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The BBC's Robert Walker
"This discussion will go on for some time"
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Thursday, 13 April, 2000, 14:40 GMT 15:40 UK
Row over tighter gun laws
Shotgun competition
Shooting lobby say plans will harm innocent users
Proposals to tighten Britain's gun laws have been met with a furious reaction from the pro-shooting lobby who say the plans will penalise innocent users but do nothing to stop armed criminals.

A report by a cross-party committee of MPs has called for low-powered air weapons to be licensed and said children should not be allowed to handle firearms until they are aged 12 or 14.

Airgun incidents
In 1998/9 there were 8,665 offences
In 1997 1,194 people injured by airguns
About 10,000 cats injured by air weapons in 1996
The MPs were also "appalled" that the government and police forces had failed to introduce a computer database of all firearms holders demanded in the gun crackdown which followed the 1996 Dunblane massacre.

But enthusiasts said an age restriction would damage Britain's future prospects in sports such as rifle shooting and described the proposals as a "fundamental attack on the life-blood of shooting".

The Home Affairs Select Committee said any gun capable of killing should be subject to controls - bringing airguns under the same legislation as other firearms for the first time.

Weapons were handed in after post-Dunblane crackdown
It also warned of a rise in the number of air-powered weapons held.

The estimated four million airguns in circulation account for 70% of firearms held legally and two-thirds of firearm offences recorded, but fall outside the scope of current gun laws.

MPs said airguns should be licensed with holders showing they were fit to have a licence, had a safe place to store the weapon and a good reason for keeping it.

Civil liberties

But John Hoare, secretary of the National Small Bore Rifle Association, said: "The people who will be most affected by the proposals are those who are law abiding and cause no mischief, damage or injury to anyone. They will not affect the criminals.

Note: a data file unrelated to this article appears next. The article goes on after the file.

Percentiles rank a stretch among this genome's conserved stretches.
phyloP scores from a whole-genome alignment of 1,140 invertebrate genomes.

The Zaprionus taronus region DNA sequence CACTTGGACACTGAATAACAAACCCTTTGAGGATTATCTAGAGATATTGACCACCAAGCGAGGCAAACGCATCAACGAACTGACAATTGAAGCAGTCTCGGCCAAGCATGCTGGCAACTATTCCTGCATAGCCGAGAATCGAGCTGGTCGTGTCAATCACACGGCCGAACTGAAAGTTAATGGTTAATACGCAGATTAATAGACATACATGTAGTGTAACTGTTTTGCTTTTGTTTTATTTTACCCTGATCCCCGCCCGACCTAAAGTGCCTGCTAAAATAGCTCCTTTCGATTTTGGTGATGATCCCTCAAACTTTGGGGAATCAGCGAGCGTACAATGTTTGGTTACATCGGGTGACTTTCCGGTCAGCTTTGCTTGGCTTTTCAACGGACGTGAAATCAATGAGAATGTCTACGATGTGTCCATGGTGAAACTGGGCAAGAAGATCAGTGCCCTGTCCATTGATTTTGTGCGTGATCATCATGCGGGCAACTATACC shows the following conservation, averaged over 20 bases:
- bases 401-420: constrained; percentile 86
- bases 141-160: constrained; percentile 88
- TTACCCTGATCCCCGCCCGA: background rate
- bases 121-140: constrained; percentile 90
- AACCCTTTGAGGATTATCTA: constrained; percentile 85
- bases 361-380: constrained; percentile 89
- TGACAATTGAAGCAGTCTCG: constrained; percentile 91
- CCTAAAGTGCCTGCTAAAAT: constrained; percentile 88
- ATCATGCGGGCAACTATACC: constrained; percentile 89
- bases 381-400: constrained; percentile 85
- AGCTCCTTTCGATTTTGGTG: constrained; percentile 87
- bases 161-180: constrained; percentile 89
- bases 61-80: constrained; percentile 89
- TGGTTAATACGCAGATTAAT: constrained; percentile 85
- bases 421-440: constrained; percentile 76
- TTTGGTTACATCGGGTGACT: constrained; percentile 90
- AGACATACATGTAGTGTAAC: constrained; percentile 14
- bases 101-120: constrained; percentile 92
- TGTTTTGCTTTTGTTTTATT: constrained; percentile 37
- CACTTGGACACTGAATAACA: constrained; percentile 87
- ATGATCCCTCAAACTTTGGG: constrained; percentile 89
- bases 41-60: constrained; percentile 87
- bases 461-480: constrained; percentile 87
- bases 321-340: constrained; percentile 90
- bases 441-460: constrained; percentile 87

"The current law is not enforced. We should give it a chance to bite before we bring in unjustified restrictions."

Firearms consultant Colin Greenwood said: "What the committee propose will destroy the sporting use of airguns, cost thousands of jobs and achieve nothing.

"The proposition that a father cannot even teach his child to use an airgun on his own property is an outrage against civil liberties."

But committee chairman Robin Corbett MP said they had set out to simplify a very complex system.

Asked if the proposals would threaten ordinary gun users he said: "That is not our intention and we do not think that will happen."

He said the committee was unsure whether the minimum age for firearms use should be 12 or 14.

Underworld gun survey

Proposals were also made to strengthen shotgun controls, with applicants proving they were fit to hold a licence and having to supply police with two character references.

Under the discussion document, police would also have the power to revoke shotgun licences if they feared someone had become unsuitable.

The report backed an earlier proposal for a survey of all illegal weapons seized by the police and Customs officers over a year, to paint a picture of Britain's underground gun culture.

The committee also proposed that young people should reach 18 before being allowed to hold firearms unsupervised, and 16 before using such weapons unsupervised on private land.

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27 Oct 99 | Scotland
Firearms offences at new low
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